“Give him direct eye contact,” my father said. “Even if Matthew is avoiding eye contact with you it will help him see that you are listening when he does look up.” I knew that eye contact was important, but he also talked about giving Matthew a gentle touch on his arm or a hug too. This would encourage him to continue talking and make him feel more comfortable.

The last thing my father explained was how important it was that Matthew felt encouraged to talk to me. He said, “Most of all refrain from responding with judgment or anger. Create a safe place for Matthew to talk to you.” He knew how important it was that Matthew not only talk to me about the given issue but that he felt he could continue to talk to me in the future (geeze, my father was good).


One day, during the drive home after school Corey and Matthew sat quietly in the back seat. I could tell that something was wrong with Matthew because he ignored his brother’s attempts to get his attention. Matthew didn’t even respond when Corey started to ask questions about a certain game for their PS4 (video games… now there is something I REALLY don’t understand).
When I parked the car in the driveway, Corey jumped right out. I asked Matthew if there was anything wrong. He handed me a note from his teacher. It read:

Matthew had difficulty following the teacher’s directions today. He refused to read to the class when instructed to do so. Please speak with him about his behavior.
Thank you,
Mrs. Flowers

My first thought was to correct him right away, to tell him that he was not to be disrespectful again or there would be consequences. But then I remembered my conversation with my father.

“What happened, Matthew?” I asked, ready to actively listen.

Matthew explained that earlier in the day he read to the class. I asked, “How did that go?”

He said that he had stumbled over a lot of the words and some of the other kids laughed.

“That must not have felt very good,” I said to show him that I sympathized with him.

“It didn’t. I was so embarrassed. My neck started to feel hot and prickly. Then because I heard them laughing, I kept messing up,” he shared. I reached around and patted his knee.
Then he looked away from the window and at me. Matthew continued, “So, later when Mrs. Flowers asked me to read again, I said no. I didn’t want the other kids to laugh at me again. I know how to read. There are just some words that I have to sound out. I felt stupid when they laughed.”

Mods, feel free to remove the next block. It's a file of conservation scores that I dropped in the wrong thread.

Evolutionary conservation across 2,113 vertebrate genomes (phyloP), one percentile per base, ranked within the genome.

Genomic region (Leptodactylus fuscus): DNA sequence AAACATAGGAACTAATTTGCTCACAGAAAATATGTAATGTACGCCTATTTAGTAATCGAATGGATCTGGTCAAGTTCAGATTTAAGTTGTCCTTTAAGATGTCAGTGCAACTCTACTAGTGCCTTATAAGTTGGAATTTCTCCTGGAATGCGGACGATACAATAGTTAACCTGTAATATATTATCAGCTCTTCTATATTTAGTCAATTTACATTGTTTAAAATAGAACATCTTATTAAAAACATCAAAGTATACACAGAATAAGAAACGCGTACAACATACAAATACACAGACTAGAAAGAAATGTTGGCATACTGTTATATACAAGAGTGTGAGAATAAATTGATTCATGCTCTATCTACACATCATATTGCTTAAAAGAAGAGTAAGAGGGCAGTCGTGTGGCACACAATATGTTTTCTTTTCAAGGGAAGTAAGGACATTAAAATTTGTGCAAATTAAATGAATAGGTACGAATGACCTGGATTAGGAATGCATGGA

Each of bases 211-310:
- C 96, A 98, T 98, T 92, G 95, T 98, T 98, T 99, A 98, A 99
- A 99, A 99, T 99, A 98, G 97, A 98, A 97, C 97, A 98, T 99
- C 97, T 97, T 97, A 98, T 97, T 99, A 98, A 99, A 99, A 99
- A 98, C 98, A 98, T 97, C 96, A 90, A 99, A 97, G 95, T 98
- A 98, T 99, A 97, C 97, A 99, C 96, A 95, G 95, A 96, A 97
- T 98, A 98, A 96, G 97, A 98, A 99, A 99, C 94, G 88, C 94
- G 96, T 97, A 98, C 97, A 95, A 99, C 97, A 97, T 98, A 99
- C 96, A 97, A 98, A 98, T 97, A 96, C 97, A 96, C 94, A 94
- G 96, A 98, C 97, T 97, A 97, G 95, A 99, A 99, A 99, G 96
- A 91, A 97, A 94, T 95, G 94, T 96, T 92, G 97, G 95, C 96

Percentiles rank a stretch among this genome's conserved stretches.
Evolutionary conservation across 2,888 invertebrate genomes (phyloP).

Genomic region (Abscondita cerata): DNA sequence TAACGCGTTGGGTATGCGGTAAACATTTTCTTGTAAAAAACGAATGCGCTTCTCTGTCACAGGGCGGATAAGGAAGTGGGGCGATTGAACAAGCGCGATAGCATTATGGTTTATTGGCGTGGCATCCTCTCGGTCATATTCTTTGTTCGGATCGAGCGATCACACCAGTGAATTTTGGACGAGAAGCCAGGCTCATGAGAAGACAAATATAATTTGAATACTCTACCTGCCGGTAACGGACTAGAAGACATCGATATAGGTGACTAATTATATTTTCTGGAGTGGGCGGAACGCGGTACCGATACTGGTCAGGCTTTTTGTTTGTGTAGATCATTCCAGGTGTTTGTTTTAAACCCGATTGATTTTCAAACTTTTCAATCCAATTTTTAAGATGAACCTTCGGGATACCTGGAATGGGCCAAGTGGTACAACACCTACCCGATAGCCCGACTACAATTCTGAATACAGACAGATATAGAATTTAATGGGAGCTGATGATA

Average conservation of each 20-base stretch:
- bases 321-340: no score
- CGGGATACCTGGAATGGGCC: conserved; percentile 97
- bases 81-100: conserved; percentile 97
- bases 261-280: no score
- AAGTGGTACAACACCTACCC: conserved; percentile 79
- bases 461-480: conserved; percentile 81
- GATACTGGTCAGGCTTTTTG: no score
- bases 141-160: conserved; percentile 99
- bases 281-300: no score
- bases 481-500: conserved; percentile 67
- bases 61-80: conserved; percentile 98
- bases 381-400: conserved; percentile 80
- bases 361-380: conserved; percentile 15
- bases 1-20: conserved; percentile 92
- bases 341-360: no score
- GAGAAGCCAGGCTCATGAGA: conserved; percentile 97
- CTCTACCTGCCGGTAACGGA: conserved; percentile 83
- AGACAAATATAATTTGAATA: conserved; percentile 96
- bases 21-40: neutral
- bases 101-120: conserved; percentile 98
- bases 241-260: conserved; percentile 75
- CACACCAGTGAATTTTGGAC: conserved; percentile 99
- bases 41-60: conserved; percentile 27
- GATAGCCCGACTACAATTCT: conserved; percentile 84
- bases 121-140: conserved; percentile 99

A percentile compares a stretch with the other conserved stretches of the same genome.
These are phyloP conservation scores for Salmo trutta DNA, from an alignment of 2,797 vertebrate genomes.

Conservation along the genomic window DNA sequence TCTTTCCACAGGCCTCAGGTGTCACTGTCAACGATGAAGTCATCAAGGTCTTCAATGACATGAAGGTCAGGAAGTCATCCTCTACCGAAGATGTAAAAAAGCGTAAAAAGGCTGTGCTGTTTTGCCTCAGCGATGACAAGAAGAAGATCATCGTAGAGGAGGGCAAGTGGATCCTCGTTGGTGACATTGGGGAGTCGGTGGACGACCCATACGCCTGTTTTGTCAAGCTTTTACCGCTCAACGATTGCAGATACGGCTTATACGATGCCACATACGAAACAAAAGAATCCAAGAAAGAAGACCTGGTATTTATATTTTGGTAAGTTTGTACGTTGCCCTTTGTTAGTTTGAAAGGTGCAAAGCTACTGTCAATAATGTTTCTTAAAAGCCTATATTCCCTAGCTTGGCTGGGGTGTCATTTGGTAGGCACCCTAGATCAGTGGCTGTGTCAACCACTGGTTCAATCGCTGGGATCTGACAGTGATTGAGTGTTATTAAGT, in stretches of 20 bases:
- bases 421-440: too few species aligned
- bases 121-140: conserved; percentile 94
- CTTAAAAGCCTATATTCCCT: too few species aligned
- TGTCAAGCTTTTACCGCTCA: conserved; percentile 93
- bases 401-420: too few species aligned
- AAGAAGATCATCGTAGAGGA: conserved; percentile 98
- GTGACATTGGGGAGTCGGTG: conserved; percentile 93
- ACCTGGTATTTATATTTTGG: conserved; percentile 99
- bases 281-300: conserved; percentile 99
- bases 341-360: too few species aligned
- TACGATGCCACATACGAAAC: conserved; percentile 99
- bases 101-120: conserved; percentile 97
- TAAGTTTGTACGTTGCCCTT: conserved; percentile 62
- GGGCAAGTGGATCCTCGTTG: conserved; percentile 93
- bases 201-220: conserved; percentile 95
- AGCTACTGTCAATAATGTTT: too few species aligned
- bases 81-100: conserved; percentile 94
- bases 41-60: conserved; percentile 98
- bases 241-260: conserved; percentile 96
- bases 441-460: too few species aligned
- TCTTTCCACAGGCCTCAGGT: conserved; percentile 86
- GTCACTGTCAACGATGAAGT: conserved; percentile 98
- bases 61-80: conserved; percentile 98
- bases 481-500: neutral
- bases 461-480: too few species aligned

“Matthew, am I hearing you right that you didn’t want to read out loud again because you were embarrassed?”

“Yeah, mom. I was embarrassed.”

“I understand. I’m sorry that happened to you. I also know that you know how to read very well. Sweetheart, everyone has to sound out words now and then. Even me, even Mrs. Flowers. Would you feel comfortable explaining what happened to Mrs. Flowers?” I asked.

“I don’t know. She’s probably just going to tell me I still need to read out loud.”

“Well, sometimes in the midst of things we miss what really happened. Maybe Mrs. Flowers didn’t hear them laughing or understand how upset it made you. What do you think?”

“Maybe. I guess I could tell her why I don’t want to read to the class again. I also want to say I’m sorry for not doing what she asked. But I don’t know if I can ever read to the class again… it was so embarrassing.”

“Well, how could we help make you feel more comfortable reading out loud?” I knew I had a couple of suggestions, but I remembered how my father allowed me to come to a solution for myself.

“I guess I could practice. I could read out loud to you and Corey. That would help.”

“Ding, ding, ding! You got it kiddo,” I said with a smile on my face.

“Thanks, mom.”

I listened to my son. I really listened. My father was right, sometimes it’s better to just listen and try understanding that it is to try to figure out how to fix the problem. I actively listened to Matthew, and in the process, I made him feel valued and important. I also learned that although Matthew was a pretty tough kid, he had a sensitive side. He knew he was wrong for disobeying Mrs. Flowers and that he should apologize to her. Matthew also knew that he really was capable of reading out loud, but practice would make him more confident. What a great problem solver he was!

“Mom?” Matthew asked.

“Yes, Matthew?”

“When I practice reading out loud to you and Corey, can we put tape over his mouth so that he won’t interrupt me?”